The kings and their court lived in timber buildings of which nothing is left. They were placed on a monumental terrace decorated with elephants. Elephants played a great role in Cambodia, both in peace and at war, and they are by far the most portrayed animal in the many reliefs and statues which decorate Angkor.

(left) A devata (minor female deity); (right) a Garuda, a mythical bird-like creature

The terraces are decorated with Garuda and devatas: they appear on almost all the monuments of Angkor. Garuda is a Hindu deity: in Angkor it represents martial prowess. Devatas can be regarded as equivalent to the Nymphs of the Greek mythology; they protect forests, river crossings, villages, caves, mountains, etc. They are portrayed holding long strings of jasmine.

The central terrace

The walls of the central terrace are decorated with Garuda in the act of supporting the terrace, very much like Atlas holding up the world of the Greeks. The steps are decorated with Naga and giant stone lions. These are portrayed in an unrealistic way, an indication that the Khmer were not familiar with these beasts and that their iconography was based on tradition, rather than actual observation (
see page three for a larger image of a lion).

Angkor in 3 Days

Day One - Page OneIntroduction - Angkor Thom (Southern Gate and Terraces)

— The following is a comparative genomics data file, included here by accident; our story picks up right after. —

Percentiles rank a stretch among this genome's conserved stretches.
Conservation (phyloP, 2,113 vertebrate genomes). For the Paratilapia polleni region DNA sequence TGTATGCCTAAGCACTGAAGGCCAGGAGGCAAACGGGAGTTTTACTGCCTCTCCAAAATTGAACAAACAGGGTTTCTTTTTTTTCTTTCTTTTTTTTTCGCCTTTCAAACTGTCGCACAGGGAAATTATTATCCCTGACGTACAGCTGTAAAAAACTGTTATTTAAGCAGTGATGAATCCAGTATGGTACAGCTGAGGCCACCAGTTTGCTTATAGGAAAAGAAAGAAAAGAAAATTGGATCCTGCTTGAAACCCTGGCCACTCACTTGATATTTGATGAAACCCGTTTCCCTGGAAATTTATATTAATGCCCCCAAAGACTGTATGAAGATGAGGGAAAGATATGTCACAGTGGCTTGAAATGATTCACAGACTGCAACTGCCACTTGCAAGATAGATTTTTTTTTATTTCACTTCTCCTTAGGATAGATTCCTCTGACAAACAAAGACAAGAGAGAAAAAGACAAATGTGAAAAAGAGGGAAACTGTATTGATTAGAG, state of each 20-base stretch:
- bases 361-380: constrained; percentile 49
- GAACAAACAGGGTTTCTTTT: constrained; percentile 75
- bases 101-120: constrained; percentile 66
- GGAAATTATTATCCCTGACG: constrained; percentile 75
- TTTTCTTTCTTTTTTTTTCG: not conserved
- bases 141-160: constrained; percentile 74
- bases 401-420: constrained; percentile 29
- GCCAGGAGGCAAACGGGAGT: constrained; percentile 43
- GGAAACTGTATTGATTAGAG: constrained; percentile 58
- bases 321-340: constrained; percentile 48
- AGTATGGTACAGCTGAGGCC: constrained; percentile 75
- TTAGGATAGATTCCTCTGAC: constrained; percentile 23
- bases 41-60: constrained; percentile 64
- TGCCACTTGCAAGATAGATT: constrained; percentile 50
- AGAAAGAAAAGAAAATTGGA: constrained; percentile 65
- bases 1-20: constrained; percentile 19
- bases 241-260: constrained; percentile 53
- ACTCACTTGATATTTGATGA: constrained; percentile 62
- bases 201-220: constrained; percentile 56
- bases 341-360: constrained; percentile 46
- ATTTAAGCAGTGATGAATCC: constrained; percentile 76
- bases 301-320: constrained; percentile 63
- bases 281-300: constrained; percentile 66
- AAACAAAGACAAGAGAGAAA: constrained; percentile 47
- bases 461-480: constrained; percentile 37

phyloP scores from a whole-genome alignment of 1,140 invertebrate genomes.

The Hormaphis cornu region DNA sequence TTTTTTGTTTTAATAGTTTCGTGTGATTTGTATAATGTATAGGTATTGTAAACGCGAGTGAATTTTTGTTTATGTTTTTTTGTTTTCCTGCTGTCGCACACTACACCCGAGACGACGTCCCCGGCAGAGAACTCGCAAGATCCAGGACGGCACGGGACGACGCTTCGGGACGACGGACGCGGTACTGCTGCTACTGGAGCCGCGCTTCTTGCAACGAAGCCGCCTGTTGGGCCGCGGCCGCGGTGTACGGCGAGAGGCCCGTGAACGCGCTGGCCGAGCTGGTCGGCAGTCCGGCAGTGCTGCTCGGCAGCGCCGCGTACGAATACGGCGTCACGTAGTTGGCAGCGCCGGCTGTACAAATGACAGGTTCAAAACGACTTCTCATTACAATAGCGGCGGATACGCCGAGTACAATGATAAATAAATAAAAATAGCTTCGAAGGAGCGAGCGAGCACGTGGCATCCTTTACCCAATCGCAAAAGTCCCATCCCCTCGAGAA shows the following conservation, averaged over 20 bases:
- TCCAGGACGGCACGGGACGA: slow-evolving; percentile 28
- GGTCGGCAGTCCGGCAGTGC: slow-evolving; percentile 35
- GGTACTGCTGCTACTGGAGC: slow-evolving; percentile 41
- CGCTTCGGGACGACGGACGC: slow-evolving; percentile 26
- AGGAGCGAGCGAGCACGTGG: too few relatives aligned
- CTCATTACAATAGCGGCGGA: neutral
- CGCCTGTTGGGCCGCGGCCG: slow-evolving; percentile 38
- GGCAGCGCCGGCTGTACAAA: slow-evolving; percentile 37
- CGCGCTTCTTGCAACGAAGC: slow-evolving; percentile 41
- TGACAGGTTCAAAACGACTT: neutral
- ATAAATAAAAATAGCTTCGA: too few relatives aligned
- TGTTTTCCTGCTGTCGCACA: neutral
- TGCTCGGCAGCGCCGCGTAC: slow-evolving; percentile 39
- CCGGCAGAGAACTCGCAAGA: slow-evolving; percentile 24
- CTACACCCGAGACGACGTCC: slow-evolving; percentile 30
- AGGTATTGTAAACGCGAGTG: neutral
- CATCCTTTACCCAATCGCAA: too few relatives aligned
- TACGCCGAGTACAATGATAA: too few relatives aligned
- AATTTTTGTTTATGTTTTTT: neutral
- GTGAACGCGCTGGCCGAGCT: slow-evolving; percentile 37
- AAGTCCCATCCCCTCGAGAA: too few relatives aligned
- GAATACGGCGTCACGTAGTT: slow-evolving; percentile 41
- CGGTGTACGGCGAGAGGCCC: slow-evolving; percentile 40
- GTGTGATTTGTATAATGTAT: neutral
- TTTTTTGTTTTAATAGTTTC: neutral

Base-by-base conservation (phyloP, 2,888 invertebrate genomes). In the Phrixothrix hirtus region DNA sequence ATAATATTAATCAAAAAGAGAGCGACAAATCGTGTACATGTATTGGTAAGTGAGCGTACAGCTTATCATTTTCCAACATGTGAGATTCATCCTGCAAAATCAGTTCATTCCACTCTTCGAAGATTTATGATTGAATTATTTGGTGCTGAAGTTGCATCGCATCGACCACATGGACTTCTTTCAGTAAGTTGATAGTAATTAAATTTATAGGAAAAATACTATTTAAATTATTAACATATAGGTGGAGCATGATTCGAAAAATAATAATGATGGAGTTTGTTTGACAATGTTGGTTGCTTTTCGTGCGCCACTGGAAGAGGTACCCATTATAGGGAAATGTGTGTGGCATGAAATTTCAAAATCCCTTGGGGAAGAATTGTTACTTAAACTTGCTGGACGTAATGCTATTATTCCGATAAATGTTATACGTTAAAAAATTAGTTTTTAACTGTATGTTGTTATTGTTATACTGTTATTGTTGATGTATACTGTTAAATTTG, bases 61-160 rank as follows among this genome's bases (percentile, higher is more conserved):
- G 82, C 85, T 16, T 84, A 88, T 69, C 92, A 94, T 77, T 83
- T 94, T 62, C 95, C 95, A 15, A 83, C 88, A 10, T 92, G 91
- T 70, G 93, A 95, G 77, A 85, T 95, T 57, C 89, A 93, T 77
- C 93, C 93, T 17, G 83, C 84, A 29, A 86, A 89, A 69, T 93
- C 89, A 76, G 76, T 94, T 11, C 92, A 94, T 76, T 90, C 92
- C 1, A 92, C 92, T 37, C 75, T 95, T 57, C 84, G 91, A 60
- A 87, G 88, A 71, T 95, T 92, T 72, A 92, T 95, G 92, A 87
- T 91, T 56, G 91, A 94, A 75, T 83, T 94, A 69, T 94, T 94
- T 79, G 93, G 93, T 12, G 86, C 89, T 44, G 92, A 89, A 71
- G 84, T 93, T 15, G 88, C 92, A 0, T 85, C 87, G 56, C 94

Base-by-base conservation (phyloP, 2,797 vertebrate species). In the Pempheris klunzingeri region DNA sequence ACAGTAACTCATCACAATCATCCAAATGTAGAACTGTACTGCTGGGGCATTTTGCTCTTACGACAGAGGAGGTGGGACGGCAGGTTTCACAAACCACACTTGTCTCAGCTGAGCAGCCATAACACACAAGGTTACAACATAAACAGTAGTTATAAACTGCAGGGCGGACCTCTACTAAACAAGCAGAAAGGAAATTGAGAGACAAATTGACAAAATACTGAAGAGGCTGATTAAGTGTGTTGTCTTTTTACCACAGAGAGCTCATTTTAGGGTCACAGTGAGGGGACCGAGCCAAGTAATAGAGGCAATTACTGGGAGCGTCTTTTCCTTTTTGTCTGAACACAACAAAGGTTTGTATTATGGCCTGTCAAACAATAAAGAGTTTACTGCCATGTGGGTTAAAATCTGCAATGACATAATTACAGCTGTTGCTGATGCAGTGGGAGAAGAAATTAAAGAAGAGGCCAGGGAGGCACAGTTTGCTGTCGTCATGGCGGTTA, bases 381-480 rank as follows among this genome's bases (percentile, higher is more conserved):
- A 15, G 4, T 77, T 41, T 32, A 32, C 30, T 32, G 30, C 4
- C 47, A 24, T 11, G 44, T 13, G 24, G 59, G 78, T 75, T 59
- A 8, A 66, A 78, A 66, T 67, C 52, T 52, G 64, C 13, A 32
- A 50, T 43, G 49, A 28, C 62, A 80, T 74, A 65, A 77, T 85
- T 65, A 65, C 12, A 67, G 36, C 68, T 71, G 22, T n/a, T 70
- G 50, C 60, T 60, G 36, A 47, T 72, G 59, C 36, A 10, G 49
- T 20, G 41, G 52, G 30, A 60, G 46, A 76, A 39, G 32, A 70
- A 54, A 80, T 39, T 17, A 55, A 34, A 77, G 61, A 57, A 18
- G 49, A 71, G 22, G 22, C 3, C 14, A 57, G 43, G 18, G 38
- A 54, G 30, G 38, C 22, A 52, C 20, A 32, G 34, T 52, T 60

Day One - Page TwoAngkor Thom (Temples)
Day One - Page ThreeAngkor Vat
Day Two - Page OnePrah Khan - Ta Som
Day Two - Page TwoBanteay Srey
Day Two - Page ThreeEast Mebon - Pre Rup
Day Three - Page OneBaksei Chamkrong - Ta Prohm
Day Three - Page TwoPrasat Kravan - Phnom Bakheng
Day Three - Page ThreeAn excursion to Tonle Sap


IS BAGAN ANOTHER ANGKOR?

After the easing of international criticism of Myanmar (former Burma) human rights record, international tour operators have promoted trips to Bagan, a XIIIth century capital of the country, claiming the site has monuments comparable to those of Angkor.
Based on a visit to the site in November 2012, I reached the conclusion that Angkor stands in a category of its own. The visit to Bagan was part of a tour organized by Myanmar Kipling Tour (No.15, Bo Cho Yeikthar Street, Bahan Tsp. Yangon). Unfortunately the focus was on promoting shopping and lip service was paid to monuments.





SEE THESE OTHER EXHIBITIONS (for a full list see my
detailed list).